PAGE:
Keywords


Spirulina platensis residue; Pyrolysis; Oil phase; Water phase; Chemicals

Full Text:

Full Text PDF


References

[1] Setyawan, M., Budiman, A., Mulyono, P., and Sutijan, 2018, Optimum extraction of algae-oil from microalgae using hydrodynamic cavitation, Int. J. Renewable Energy Res., 8 (1), 451–458.

[2] Anggorowati, H., Jamilatun, S., Cahyono, R.B., and Budiman, A., 2018, Effect of hydrochloric acid concentration on the conversion of sugarcane bagasse to levulinic acid, IOP Conf. Ser. Mater. Sci. Eng., 299, 12092.

[3] Ledesma, E., Rendueles, M., and Díaz, M., 2016, Contamination of meat products during smoking by polycyclic aromatic hydrocarbons: Processes and prevention, Food Control, 60, 64–87.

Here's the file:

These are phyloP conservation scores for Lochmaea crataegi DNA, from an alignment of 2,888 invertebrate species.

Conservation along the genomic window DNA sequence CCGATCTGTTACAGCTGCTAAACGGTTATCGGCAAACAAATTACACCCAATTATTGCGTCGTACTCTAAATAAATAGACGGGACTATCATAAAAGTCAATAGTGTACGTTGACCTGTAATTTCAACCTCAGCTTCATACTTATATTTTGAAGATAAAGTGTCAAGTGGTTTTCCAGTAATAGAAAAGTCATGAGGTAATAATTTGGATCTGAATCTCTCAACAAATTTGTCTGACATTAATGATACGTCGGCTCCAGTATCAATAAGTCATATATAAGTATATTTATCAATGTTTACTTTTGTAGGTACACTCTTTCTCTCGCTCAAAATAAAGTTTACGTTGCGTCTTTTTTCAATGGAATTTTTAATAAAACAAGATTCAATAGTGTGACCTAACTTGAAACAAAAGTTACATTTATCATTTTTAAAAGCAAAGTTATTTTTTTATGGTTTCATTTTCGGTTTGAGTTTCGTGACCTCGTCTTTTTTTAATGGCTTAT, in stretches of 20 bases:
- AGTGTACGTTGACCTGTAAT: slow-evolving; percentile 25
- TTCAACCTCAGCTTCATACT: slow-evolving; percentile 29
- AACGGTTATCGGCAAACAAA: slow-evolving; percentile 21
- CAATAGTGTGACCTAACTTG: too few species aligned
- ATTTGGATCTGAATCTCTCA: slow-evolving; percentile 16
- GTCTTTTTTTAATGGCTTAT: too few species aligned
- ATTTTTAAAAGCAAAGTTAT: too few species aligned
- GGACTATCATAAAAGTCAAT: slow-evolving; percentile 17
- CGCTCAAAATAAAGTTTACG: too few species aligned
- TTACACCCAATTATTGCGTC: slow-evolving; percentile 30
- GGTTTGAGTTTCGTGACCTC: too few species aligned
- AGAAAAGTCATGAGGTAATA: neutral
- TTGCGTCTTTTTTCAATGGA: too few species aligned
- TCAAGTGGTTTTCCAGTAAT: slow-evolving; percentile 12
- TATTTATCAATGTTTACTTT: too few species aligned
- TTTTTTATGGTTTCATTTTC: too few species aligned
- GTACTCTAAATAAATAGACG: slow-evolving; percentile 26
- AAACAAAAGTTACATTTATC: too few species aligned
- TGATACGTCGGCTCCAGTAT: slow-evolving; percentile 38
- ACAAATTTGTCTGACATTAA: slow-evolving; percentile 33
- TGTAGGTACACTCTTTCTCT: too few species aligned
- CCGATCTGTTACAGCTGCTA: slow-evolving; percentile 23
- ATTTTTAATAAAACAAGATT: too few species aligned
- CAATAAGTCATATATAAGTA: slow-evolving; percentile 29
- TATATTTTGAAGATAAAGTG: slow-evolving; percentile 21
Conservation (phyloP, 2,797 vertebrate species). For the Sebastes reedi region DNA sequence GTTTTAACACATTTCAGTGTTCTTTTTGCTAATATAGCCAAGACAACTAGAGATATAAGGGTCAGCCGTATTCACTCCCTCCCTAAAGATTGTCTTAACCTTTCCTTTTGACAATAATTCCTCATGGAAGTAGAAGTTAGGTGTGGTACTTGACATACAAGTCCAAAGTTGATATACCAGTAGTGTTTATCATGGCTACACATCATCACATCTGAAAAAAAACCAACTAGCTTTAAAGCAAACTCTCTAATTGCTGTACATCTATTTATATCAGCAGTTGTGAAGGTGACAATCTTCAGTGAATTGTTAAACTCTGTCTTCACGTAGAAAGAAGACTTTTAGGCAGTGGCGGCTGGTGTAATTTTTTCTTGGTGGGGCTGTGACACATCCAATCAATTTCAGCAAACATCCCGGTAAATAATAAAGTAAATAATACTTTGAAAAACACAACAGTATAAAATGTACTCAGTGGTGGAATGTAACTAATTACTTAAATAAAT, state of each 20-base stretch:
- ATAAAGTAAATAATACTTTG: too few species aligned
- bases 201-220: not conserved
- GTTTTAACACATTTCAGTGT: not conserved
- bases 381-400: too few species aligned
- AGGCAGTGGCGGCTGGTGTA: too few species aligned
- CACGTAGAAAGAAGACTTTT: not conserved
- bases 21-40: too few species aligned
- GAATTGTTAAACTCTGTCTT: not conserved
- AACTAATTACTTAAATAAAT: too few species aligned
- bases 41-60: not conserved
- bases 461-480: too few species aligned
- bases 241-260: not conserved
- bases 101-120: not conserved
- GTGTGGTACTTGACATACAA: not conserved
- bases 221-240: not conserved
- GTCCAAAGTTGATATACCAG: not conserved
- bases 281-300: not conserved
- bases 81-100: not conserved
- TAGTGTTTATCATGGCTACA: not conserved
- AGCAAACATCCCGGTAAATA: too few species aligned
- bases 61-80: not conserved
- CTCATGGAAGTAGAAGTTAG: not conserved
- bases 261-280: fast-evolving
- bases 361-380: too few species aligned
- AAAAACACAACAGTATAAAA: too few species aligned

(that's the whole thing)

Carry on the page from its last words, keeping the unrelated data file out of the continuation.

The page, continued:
[4] Juwono, H., Triyono, T., Sutarno, S., Wahyuni, E.T., Ulfin, I., and Kurniawan, F., 2017, Production of biodiesel from seed oil of Nyamplung (Calophyllum inophyllum) by Al-MCM-41 and its performance in diesel engine, Indones. J. Chem., 17 (2), 316–321.

[5] Huang, F., Tahmasebi, A., Maliutina, K., and Yu, J., 2017, Formation of nitrogen-containing compounds during microwave pyrolysis of microalgae: Product distribution and reaction pathways, Bioresour. Technol., 245, 1067–1074.

[6] Vanthoor-Koopmans, M., Wijffels, R.H., Barbosa, M.J., and Eppink, M.H.M., 2013, Biorefinery of microalgae for food and fuel, Bioresour. Technol., 135, 142–149.

[7] Dragone, G., Fernandes, B., Vicente, A.A., and Teixeira, J.A., 2010, “Third Generation Biofuels from Microalgae” in Current Research, Technology and Education Topics in Applied Microbiology and Microbial Biotechnology, Eds., Méndez-Vilas, A., Formatex Research Center, Badajoz, 1355–1366.

[8] Sudibyo, H., Pradana, Y.S., Samudra, T.T., Budiman, A., Indarto, and Suyono, E.A., 2017, Study of cultivation under different colors of light and growth kinetic study of Chlorella zofingiensis Dönz for biofuel production, Energy Procedia, 105, 270–276.